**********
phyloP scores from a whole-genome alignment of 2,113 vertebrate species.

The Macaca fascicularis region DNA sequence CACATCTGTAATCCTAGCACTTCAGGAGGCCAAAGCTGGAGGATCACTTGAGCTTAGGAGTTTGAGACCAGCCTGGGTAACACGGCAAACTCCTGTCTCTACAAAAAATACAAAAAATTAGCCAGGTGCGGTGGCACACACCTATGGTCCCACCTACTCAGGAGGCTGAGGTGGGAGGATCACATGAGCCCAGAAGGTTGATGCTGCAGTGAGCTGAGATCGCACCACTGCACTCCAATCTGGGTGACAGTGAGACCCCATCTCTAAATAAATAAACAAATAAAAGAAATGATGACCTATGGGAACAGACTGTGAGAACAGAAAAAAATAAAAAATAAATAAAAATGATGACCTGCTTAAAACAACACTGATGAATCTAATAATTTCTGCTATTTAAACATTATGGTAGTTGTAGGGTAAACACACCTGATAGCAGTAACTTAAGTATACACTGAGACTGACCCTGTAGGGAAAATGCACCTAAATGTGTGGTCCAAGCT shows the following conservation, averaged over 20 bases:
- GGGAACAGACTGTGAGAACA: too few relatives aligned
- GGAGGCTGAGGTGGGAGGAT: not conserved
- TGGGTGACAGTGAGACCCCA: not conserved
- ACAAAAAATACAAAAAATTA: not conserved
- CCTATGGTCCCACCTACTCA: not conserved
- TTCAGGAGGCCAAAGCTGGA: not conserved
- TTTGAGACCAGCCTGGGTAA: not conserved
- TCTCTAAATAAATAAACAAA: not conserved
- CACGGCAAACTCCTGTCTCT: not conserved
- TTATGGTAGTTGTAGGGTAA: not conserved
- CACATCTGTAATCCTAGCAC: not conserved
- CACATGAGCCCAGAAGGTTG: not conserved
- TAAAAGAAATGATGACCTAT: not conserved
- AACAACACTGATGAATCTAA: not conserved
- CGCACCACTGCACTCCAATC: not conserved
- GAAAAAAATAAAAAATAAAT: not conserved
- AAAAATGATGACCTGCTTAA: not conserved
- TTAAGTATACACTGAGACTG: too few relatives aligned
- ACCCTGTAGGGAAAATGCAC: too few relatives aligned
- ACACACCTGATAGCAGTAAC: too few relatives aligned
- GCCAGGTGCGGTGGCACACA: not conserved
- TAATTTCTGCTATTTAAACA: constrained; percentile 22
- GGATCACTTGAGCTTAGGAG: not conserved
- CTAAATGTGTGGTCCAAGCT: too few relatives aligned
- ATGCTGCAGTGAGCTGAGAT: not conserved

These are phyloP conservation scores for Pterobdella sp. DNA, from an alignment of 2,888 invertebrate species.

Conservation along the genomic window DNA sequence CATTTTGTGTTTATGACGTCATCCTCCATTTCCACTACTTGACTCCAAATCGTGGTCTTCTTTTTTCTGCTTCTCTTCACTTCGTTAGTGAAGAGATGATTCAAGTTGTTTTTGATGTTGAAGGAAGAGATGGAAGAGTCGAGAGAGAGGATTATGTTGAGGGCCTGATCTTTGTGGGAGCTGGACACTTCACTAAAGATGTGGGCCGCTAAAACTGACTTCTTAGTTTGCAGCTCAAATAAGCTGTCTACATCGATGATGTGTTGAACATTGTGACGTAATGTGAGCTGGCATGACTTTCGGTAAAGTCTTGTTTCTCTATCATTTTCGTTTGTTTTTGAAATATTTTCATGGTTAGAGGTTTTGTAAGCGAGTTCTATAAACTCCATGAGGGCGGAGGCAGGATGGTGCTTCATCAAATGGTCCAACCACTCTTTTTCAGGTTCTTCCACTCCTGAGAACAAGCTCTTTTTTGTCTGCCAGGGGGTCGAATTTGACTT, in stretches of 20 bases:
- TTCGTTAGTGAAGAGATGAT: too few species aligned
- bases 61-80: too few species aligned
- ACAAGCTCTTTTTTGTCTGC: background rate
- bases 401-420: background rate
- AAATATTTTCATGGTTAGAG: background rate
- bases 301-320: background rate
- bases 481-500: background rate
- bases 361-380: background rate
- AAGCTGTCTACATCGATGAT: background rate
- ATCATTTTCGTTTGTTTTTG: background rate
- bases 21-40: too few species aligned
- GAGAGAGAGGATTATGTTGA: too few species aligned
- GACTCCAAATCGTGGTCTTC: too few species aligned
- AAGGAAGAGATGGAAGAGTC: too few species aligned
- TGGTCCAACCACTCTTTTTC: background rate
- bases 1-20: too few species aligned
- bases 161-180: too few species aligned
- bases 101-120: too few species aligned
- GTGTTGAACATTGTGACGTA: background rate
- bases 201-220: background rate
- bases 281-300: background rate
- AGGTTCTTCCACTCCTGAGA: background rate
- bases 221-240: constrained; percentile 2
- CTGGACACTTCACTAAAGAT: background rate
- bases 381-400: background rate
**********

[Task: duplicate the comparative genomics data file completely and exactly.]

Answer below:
phyloP scores from a whole-genome alignment of 2,113 vertebrate species.

The Macaca fascicularis region DNA sequence CACATCTGTAATCCTAGCACTTCAGGAGGCCAAAGCTGGAGGATCACTTGAGCTTAGGAGTTTGAGACCAGCCTGGGTAACACGGCAAACTCCTGTCTCTACAAAAAATACAAAAAATTAGCCAGGTGCGGTGGCACACACCTATGGTCCCACCTACTCAGGAGGCTGAGGTGGGAGGATCACATGAGCCCAGAAGGTTGATGCTGCAGTGAGCTGAGATCGCACCACTGCACTCCAATCTGGGTGACAGTGAGACCCCATCTCTAAATAAATAAACAAATAAAAGAAATGATGACCTATGGGAACAGACTGTGAGAACAGAAAAAAATAAAAAATAAATAAAAATGATGACCTGCTTAAAACAACACTGATGAATCTAATAATTTCTGCTATTTAAACATTATGGTAGTTGTAGGGTAAACACACCTGATAGCAGTAACTTAAGTATACACTGAGACTGACCCTGTAGGGAAAATGCACCTAAATGTGTGGTCCAAGCT shows the following conservation, averaged over 20 bases:
- GGGAACAGACTGTGAGAACA: too few relatives aligned
- GGAGGCTGAGGTGGGAGGAT: not conserved
- TGGGTGACAGTGAGACCCCA: not conserved
- ACAAAAAATACAAAAAATTA: not conserved
- CCTATGGTCCCACCTACTCA: not conserved
- TTCAGGAGGCCAAAGCTGGA: not conserved
- TTTGAGACCAGCCTGGGTAA: not conserved
- TCTCTAAATAAATAAACAAA: not conserved
- CACGGCAAACTCCTGTCTCT: not conserved
- TTATGGTAGTTGTAGGGTAA: not conserved
- CACATCTGTAATCCTAGCAC: not conserved
- CACATGAGCCCAGAAGGTTG: not conserved
- TAAAAGAAATGATGACCTAT: not conserved
- AACAACACTGATGAATCTAA: not conserved
- CGCACCACTGCACTCCAATC: not conserved
- GAAAAAAATAAAAAATAAAT: not conserved
- AAAAATGATGACCTGCTTAA: not conserved
- TTAAGTATACACTGAGACTG: too few relatives aligned
- ACCCTGTAGGGAAAATGCAC: too few relatives aligned
- ACACACCTGATAGCAGTAAC: too few relatives aligned
- GCCAGGTGCGGTGGCACACA: not conserved
- TAATTTCTGCTATTTAAACA: constrained; percentile 22
- GGATCACTTGAGCTTAGGAG: not conserved
- CTAAATGTGTGGTCCAAGCT: too few relatives aligned
- ATGCTGCAGTGAGCTGAGAT: not conserved

These are phyloP conservation scores for Pterobdella sp. DNA, from an alignment of 2,888 invertebrate species.

Conservation along the genomic window DNA sequence CATTTTGTGTTTATGACGTCATCCTCCATTTCCACTACTTGACTCCAAATCGTGGTCTTCTTTTTTCTGCTTCTCTTCACTTCGTTAGTGAAGAGATGATTCAAGTTGTTTTTGATGTTGAAGGAAGAGATGGAAGAGTCGAGAGAGAGGATTATGTTGAGGGCCTGATCTTTGTGGGAGCTGGACACTTCACTAAAGATGTGGGCCGCTAAAACTGACTTCTTAGTTTGCAGCTCAAATAAGCTGTCTACATCGATGATGTGTTGAACATTGTGACGTAATGTGAGCTGGCATGACTTTCGGTAAAGTCTTGTTTCTCTATCATTTTCGTTTGTTTTTGAAATATTTTCATGGTTAGAGGTTTTGTAAGCGAGTTCTATAAACTCCATGAGGGCGGAGGCAGGATGGTGCTTCATCAAATGGTCCAACCACTCTTTTTCAGGTTCTTCCACTCCTGAGAACAAGCTCTTTTTTGTCTGCCAGGGGGTCGAATTTGACTT, in stretches of 20 bases:
- TTCGTTAGTGAAGAGATGAT: too few species aligned
- bases 61-80: too few species aligned
- ACAAGCTCTTTTTTGTCTGC: background rate
- bases 401-420: background rate
- AAATATTTTCATGGTTAGAG: background rate
- bases 301-320: background rate
- bases 481-500: background rate
- bases 361-380: background rate
- AAGCTGTCTACATCGATGAT: background rate
- ATCATTTTCGTTTGTTTTTG: background rate
- bases 21-40: too few species aligned
- GAGAGAGAGGATTATGTTGA: too few species aligned
- GACTCCAAATCGTGGTCTTC: too few species aligned
- AAGGAAGAGATGGAAGAGTC: too few species aligned
- TGGTCCAACCACTCTTTTTC: background rate
- bases 1-20: too few species aligned
- bases 161-180: too few species aligned
- bases 101-120: too few species aligned
- GTGTTGAACATTGTGACGTA: background rate
- bases 201-220: background rate
- bases 281-300: background rate
- AGGTTCTTCCACTCCTGAGA: background rate
- bases 221-240: constrained; percentile 2
- CTGGACACTTCACTAAAGAT: background rate
- bases 381-400: background rate